Wednesday, August 19, 2020

Syrian Hebrew bibles to stay in Israel's National Library

A tug-of-war between the Syrian Jewish communities and the Israeli government has long been waged over the the precious medieval bibles or Codices rescued from  Aleppo and Damascus. According to the Jerusalem Post, an Israeli court has now ruled that the Damascus keter, or crown, is a ' treasure of the Jewish people' and belongs in The Israel National Library. It may be argued that this is the best place for it, as the Syrian Jewish community is dispersed between Israel and the diaspora.

A quarter century after Israeli spies, a Canadian activist and a Syrian rabbi smuggled nine rare medieval Jewish manuscripts out of Damascus, an Israeli court decided the books will remain under the National Library’s custodianship for their preservation.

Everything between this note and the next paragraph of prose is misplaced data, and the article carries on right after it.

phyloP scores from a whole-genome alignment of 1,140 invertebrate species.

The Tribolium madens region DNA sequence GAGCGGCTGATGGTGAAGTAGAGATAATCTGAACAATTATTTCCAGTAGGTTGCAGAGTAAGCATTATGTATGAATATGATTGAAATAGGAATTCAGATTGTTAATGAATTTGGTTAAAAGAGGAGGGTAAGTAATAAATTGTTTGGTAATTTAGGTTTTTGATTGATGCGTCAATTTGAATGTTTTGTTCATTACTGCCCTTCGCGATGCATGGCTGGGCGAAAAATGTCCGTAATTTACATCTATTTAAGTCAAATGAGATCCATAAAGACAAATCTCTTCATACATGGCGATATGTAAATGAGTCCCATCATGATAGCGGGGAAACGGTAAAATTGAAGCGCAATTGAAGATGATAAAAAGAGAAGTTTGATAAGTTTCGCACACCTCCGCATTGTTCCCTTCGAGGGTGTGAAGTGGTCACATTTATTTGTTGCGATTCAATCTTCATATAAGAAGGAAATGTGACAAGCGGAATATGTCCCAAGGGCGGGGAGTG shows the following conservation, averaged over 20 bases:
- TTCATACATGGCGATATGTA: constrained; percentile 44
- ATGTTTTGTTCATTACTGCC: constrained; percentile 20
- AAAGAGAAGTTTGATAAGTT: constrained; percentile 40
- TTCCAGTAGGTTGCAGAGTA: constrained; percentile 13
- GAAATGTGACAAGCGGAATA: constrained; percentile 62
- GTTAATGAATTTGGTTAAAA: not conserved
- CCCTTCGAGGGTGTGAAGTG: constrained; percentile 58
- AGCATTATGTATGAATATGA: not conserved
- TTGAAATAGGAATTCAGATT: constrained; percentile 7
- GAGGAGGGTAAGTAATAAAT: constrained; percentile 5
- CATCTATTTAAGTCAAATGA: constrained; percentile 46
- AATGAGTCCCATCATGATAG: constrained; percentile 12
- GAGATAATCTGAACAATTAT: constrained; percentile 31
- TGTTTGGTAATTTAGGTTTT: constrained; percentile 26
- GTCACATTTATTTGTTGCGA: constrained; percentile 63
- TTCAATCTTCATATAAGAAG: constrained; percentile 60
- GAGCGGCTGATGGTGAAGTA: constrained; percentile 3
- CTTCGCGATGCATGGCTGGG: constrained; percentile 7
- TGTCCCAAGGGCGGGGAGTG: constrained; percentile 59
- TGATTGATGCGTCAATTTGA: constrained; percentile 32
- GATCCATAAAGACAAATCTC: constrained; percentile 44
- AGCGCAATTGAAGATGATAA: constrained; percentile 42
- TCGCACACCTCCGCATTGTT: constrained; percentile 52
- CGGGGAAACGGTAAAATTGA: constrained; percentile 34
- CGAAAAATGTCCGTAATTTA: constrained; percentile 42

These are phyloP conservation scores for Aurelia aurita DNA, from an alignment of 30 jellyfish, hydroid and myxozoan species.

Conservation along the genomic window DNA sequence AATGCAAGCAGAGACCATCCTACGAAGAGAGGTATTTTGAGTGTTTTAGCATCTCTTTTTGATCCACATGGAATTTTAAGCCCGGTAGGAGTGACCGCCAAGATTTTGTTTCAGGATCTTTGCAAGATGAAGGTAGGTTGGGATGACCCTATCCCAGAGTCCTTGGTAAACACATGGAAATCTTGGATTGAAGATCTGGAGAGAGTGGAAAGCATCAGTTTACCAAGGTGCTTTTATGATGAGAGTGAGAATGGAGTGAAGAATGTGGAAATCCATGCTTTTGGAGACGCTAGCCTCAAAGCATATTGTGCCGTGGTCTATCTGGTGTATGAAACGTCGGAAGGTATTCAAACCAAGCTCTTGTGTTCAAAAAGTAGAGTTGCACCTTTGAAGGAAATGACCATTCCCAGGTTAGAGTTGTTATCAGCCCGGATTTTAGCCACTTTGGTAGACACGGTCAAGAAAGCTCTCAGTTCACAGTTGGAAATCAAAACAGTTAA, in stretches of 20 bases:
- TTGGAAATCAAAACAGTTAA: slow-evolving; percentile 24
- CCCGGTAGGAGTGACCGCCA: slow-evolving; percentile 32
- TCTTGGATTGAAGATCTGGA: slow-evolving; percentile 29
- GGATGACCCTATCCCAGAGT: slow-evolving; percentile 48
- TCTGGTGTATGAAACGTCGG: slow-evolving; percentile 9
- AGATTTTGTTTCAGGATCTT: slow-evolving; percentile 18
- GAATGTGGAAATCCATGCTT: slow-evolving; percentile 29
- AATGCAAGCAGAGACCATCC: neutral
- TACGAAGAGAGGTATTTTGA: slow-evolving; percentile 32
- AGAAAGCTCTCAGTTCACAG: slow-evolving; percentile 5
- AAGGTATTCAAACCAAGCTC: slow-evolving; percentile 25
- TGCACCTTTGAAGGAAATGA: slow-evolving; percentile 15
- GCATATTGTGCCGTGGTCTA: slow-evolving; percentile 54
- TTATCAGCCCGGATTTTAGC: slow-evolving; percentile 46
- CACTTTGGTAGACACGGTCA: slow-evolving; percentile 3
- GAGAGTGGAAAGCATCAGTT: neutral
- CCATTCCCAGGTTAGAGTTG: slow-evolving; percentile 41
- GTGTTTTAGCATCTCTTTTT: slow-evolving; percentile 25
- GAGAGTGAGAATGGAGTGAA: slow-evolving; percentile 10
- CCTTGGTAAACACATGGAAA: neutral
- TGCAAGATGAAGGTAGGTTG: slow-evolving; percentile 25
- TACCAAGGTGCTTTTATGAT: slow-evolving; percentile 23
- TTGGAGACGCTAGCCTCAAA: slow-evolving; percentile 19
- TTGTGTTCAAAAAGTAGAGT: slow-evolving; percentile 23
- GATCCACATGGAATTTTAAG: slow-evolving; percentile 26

The decision ends a protracted legal battle over the ownership of the Damascus Crowns, illuminated Bibles written on parchment that belonged to the Syrian capital’s Jewish community for centuries until they were secreted to Israel in the 1990s.

 The Jerusalem District Court ruled Monday the books were “treasures of the Jewish people” that had “historic, religious and national importance” and must be preserved. The best way to do so would be to keep them at the National Library under a public trust, it ruled.

  Read article in full

Hebrew manuscripts from Syria go on rare display

A window on the murky world of the Aleppo Codex

1 comment:

Nomann said...

Link of Interest:
File:Aleppo Deut 1910 Photo.jpg